I was unable to get any definitive gauge of how the cold was affecting the Lightning at an Electrify America fast-charging station. One 350-kw charger was offline, one refused to respond or recognize the truck, and the line of 150-kw chargers all displayed a message (which was displayed two weeks prior when charging an Audi Q4 E-Tron) stating the maximum power of the chargers had been temporarily reduced in order to improve service and perform an update. The FordPass Plug and Charge feature worked as billed though.
Is the F-150 Lightning good in snow?
Starting up a gas-powered truck after sitting outside in sub-zero temperatures is extremely hard on the engine. The oil is like sludge; the starter strains from a lethargic 12-volt battery; the engine eventually fires, and then runs rich as it comes to life. And it would be downright irresponsible to tap into peak power in the first few minutes after starting cold in weather like this.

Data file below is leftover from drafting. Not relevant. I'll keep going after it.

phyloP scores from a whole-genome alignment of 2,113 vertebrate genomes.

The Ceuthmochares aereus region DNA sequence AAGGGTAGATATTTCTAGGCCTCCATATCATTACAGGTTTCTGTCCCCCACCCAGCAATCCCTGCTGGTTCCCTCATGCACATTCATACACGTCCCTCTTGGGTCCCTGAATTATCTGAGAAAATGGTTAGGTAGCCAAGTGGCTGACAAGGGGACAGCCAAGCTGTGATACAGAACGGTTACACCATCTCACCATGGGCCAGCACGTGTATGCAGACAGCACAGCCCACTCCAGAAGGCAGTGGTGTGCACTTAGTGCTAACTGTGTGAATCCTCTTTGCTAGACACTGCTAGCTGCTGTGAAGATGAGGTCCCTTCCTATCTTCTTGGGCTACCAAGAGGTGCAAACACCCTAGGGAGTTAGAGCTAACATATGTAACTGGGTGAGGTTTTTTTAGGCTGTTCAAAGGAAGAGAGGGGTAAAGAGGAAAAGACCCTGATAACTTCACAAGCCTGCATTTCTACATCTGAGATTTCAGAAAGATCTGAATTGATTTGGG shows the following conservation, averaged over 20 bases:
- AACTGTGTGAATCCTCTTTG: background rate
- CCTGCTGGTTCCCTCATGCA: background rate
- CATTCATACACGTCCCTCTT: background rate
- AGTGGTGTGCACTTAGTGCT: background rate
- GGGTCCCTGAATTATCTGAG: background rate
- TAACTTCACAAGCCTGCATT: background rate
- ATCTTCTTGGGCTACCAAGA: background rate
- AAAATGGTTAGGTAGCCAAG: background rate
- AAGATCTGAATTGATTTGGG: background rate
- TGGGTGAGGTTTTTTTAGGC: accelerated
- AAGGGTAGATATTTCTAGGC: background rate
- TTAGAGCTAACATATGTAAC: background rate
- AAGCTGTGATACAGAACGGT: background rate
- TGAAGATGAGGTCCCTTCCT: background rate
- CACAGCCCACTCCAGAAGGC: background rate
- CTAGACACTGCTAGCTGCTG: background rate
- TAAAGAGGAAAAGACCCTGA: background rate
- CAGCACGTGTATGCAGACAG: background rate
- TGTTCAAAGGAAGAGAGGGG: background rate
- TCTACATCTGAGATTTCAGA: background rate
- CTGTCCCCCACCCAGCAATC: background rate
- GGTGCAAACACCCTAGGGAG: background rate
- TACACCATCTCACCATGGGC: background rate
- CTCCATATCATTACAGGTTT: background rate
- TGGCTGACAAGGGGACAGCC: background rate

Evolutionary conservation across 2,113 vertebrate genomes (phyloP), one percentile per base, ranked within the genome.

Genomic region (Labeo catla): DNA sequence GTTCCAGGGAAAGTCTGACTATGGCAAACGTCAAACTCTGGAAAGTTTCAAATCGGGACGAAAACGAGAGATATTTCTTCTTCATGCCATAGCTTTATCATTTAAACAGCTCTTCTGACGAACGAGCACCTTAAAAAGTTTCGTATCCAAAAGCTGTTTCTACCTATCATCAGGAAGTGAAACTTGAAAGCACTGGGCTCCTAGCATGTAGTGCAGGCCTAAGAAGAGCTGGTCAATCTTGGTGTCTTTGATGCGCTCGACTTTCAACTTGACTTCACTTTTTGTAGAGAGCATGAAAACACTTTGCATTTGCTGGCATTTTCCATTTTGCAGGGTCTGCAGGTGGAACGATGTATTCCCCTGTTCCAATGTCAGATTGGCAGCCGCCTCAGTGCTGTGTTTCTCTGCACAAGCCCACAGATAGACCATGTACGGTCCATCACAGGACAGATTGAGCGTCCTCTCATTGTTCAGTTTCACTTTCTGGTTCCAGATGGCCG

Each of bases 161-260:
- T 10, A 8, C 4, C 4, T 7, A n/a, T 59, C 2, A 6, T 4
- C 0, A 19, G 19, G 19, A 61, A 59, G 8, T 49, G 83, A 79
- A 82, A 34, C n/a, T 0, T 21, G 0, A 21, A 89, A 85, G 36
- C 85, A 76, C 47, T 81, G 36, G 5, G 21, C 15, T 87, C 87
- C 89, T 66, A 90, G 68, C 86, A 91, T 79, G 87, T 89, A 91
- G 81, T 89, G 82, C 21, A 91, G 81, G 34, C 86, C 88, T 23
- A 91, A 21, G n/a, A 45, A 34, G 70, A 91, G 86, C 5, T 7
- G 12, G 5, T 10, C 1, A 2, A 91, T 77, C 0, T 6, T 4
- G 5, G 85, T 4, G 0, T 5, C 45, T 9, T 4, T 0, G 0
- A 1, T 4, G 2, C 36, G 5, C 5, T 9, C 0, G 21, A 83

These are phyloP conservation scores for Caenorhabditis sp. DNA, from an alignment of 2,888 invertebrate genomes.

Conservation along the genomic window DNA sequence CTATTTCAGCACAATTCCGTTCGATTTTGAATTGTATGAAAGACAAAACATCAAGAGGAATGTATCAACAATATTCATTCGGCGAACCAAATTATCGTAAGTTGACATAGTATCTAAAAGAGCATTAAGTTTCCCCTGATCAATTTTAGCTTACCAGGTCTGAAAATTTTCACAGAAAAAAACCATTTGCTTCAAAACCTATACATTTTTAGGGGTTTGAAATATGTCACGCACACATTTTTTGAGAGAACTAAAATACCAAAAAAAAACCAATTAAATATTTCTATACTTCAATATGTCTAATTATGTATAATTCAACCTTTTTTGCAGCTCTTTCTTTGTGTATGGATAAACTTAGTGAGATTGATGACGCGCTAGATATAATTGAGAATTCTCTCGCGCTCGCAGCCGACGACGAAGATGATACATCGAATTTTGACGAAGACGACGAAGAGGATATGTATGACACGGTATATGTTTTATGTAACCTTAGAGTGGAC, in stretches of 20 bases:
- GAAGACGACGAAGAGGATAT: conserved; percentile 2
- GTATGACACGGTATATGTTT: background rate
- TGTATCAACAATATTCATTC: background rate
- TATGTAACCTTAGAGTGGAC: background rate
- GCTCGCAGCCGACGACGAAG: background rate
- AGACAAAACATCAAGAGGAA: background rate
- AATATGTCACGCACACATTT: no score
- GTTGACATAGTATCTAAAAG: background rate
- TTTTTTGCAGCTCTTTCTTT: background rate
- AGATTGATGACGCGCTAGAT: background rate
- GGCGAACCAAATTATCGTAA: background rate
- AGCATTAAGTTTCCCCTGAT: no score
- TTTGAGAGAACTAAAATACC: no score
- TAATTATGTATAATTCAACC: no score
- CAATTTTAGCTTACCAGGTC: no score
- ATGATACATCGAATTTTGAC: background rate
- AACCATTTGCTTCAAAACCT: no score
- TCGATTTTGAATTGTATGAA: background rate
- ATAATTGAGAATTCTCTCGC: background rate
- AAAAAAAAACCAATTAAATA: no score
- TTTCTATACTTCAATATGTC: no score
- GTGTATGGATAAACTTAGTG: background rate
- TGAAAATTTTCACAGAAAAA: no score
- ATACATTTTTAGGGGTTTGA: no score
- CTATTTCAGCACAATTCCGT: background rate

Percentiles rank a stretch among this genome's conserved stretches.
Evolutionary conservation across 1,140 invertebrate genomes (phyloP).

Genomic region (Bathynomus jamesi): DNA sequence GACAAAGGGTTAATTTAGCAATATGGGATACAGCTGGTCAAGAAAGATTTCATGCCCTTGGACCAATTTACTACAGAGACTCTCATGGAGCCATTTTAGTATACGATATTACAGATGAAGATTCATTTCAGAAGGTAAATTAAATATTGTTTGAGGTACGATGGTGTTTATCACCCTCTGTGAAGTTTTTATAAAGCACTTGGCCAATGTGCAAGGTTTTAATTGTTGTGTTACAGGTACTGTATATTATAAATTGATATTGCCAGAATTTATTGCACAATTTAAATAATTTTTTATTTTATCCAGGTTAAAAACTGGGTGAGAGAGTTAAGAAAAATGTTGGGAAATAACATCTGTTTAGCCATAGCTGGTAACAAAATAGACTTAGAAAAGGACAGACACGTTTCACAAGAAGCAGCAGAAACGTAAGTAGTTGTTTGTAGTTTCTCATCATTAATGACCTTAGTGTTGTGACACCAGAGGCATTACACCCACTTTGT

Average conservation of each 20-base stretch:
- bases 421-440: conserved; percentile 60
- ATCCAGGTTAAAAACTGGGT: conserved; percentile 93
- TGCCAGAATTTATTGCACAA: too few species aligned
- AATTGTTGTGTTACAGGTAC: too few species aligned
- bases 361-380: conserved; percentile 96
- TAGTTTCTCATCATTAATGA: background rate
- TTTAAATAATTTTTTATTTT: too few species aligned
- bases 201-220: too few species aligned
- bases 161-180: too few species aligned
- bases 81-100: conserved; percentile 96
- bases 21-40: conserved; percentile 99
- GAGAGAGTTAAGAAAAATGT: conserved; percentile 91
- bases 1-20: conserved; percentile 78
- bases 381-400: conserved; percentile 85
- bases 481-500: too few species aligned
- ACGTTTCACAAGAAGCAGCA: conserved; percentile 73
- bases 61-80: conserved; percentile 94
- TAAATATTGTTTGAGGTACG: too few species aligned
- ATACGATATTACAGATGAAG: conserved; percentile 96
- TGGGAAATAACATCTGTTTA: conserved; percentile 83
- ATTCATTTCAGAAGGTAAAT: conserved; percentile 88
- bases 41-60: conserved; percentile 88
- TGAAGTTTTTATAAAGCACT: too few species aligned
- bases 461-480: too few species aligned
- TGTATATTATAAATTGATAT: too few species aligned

No matter how cold, the Lightning, and other EVs, have none of that. Almost.
Unlike every other electric car the Lightning displays available power output on the left side of the gauge cluster—and that gauge indicated power output was reduced nearly the entire week I spent with it. The reason? The battery pack was too cold most of the time to deliver full power to the electric motors.
Since the F-150 Lightning is a truck, and tasks like towing depend on being able to tap into full power, Ford is helpful in including this gauge, and I saw power pulled back to as little as 61% of full, though it mostly averaged between 68% and 78% unless I warmed the pack fully by hooking to fast chargers.